Act of Settlement – Foundation of Orange Sectarianism

Posted By: October 29, 2005

The Act of Settlement 1701

Foundation of Orange Sectarianism

Fr. Sean Mc Manus

CAN you imagine how abhorrent it would be if
there were a provision in the US Constitution
forbidding an African-American being president,
or marrying a Black person? How that would
inflame the fires of white racism and bigotry?
How it would provide spurious affirmation that
Blacks were not equal to Whites? And presumably
you would agree that only the whacko racist
would defend such a provision.

Yet, all sorts of people defend a similar
sectarian provision in the very top law in
England, the Queen’s own law, the one that
governs who succeeds to the British throne (And
remember, here, sectarianism and racism are but
two sides of the same ugly coin, representing
the twin evils of this world).

Sectarian and anti-Catholic

The sectarian and anti-Catholic section Act of
Settlement 1701, which is operative today, has
a provision that mandates only a Protestant can
succeed to the British throne and that if the
Monarch becomes a Catholic, or marries a
Catholic, he/she forfeits the Throne and — I
kid you not — “the people are absolved from
their allegiance”.

While this law may mean little to the average
Englishman in the street, it has always been of
deep importance to Protestant/Unionist/Orange
extremists in Northern Ireland. It provides the
ideological and philosophical underpinnings for
their bigotry and sectarianism. For you see,
the spurious but deadly logic goes, if a
Catholic by law can’t get the top job, then
Catholics are not equal to Protestants,
therefore it’s okay to discriminate against
Campaign to Repeal
That is why the Irish National Caucus is
reviving its campaign first launched in 1980 to
force the Queen of England and the British
Government to repeal the anti-Catholic section
of the Act of Settlement.

Our campaign has evoked interesting responses.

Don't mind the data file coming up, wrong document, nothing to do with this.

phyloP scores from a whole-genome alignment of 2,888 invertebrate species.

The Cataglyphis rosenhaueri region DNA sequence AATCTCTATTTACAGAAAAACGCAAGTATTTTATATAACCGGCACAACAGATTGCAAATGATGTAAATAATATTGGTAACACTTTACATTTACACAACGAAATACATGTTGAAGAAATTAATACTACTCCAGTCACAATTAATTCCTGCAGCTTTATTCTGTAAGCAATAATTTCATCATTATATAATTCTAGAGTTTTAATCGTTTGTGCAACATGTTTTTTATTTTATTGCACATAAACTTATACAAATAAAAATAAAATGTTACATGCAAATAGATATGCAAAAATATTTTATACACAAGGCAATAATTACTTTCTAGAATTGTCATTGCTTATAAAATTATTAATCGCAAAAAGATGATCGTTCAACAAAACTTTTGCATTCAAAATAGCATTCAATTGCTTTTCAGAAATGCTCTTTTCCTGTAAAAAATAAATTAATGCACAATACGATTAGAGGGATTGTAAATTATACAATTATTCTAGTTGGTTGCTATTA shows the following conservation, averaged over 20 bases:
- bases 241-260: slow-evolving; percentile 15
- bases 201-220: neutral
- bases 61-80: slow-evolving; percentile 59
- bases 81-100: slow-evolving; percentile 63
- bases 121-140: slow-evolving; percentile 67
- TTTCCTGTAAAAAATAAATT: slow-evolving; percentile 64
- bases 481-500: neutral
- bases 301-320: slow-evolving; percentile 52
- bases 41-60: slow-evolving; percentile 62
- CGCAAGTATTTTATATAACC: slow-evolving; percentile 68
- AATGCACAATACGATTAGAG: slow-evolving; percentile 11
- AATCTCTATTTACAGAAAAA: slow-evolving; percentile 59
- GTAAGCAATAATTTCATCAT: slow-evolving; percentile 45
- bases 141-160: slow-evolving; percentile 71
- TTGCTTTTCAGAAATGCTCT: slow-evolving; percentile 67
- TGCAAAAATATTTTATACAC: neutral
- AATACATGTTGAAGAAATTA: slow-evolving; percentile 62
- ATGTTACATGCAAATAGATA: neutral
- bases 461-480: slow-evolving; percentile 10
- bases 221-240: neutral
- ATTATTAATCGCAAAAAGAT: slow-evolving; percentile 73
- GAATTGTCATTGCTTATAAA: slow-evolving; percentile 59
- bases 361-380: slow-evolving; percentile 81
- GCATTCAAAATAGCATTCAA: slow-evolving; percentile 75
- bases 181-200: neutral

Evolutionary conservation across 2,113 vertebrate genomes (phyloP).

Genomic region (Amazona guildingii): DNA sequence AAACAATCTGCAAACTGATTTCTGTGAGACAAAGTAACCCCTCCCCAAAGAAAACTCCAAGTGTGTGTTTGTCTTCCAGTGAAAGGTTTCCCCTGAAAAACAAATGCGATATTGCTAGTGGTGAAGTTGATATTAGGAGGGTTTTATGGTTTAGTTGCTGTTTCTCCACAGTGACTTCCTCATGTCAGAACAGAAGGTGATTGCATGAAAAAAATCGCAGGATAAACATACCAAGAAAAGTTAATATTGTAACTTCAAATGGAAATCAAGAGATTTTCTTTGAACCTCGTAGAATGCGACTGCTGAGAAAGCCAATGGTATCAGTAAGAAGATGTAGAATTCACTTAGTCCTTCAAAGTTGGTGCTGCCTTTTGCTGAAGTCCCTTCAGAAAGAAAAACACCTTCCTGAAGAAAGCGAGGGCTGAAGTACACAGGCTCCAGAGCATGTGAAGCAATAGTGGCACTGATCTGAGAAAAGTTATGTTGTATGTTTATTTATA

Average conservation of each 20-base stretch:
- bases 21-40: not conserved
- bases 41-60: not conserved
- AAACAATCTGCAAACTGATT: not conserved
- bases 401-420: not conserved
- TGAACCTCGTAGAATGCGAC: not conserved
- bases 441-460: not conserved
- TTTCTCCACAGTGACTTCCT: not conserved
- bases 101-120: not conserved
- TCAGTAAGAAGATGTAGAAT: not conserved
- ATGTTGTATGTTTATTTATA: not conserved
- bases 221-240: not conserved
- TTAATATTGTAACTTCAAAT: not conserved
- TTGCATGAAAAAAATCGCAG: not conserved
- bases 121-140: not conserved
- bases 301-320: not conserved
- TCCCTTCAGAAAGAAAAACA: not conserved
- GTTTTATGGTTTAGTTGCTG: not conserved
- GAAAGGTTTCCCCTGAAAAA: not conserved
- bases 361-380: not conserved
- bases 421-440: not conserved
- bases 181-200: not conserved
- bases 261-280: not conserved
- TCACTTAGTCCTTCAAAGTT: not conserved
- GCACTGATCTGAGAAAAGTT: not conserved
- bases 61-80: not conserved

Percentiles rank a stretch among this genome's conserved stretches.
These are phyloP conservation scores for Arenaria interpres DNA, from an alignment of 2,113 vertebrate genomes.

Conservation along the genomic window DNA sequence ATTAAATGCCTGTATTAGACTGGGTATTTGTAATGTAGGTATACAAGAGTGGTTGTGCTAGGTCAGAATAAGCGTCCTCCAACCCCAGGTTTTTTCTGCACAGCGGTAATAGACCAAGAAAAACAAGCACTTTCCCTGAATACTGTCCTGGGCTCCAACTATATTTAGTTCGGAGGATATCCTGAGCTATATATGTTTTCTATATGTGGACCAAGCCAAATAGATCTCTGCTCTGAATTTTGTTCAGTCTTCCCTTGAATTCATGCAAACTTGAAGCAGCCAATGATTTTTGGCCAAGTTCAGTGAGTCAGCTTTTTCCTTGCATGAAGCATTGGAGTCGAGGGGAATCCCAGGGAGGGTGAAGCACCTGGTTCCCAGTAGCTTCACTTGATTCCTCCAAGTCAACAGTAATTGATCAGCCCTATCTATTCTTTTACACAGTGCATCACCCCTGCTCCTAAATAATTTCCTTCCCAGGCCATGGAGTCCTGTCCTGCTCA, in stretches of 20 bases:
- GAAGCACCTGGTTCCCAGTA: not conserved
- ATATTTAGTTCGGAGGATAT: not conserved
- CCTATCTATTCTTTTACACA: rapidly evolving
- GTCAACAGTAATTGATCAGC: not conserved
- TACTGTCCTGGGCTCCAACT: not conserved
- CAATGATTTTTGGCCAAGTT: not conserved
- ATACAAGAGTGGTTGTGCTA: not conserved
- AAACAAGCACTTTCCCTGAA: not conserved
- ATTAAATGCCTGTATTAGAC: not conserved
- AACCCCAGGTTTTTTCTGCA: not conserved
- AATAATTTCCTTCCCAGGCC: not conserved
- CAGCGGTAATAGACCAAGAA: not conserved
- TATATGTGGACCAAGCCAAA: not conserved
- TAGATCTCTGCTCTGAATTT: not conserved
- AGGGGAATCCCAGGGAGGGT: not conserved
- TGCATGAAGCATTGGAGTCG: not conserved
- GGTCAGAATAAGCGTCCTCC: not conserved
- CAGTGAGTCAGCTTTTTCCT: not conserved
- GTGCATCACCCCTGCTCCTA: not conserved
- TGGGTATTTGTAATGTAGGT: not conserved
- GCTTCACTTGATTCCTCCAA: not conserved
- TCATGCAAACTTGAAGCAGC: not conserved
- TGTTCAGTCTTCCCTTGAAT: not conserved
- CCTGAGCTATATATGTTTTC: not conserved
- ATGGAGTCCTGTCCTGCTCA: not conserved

Some try to counter by asserting that the
reason the anti-Catholic law is needed is
because the Queen is head of the Anglican
Church. Well, that only points up further
discrimination. Church and State should be
separate, as in America.
Still others have argued that the law is
necessary because of Ne Temere, the Papal
Decree of 1908 that insisted all children in a
mixed marriage had to be raised Catholic (So,
they argue, if the Monarch married a Catholic,
then the heir to the throne would be
Catholic). To them we have pointed out —
while stressing that State law is far more all
encompassing than mere Church law — that there
has been a change in Catholic teaching, which I
greatly welcome: “Although Catholics in a mixed
or interfaith marriage must still promise to do
all they can to raise the children Catholic,
non-Catholics are no longer required to make
such a promise”(Marriage. Encyclopedia of
Catholicism, Harper Collins, New York. 1995,
page 828).

But a common reaction — and presumably the
reactors would imagine themselves ” liberal” —
is to poo-pooh the whole issue as irrelevant,
that it doesn’t mean anything, that it is only
quaint and silly. How can a top law, fully
operative today, be irrelevant? And,
furthermore, if it is irrelevant why oppose
changing it?

Dear to Orangeism

Anyway, it is certainly not irrelevant to extreme

The Reverend Paisley, for instance, is on record of
stressing that his allegiance is not just to the
British monarch but also to “Protestant succession
to the British throne”.

Furthermore, as recent 1980 – before Prince
Charles married Princess Diana -there was
speculation that he might marry a Catholic. So
a Protestant/Unionist/ Orange delegation was
promptly dispatched from Northern Ireland to
London to ward off this calamitous possibility.
The Washington Star reported:

” The Protestants said Š that Prime Minister Margaret Thatcher promised them that Charles will have to renounce his right to the throne if he marries Marie-Astrid or any other Catholic”.

The tragedy of all this is that true
Protestantism is supposed to stand for freedom
of religion and freedom of conscience. Just as
I believe all good Catholics need a good dose
of Protestantism, I believe all good
Protestants should support our campaign. And I
write this, appropriately enough, as we
approach Reformation Sunday (the Sunday
nearest October 31).

Father Sean Mc Manus
Irish National Caucus
P.O. Box 15128
Capitol Hill
Washington, D.C. 20003-0849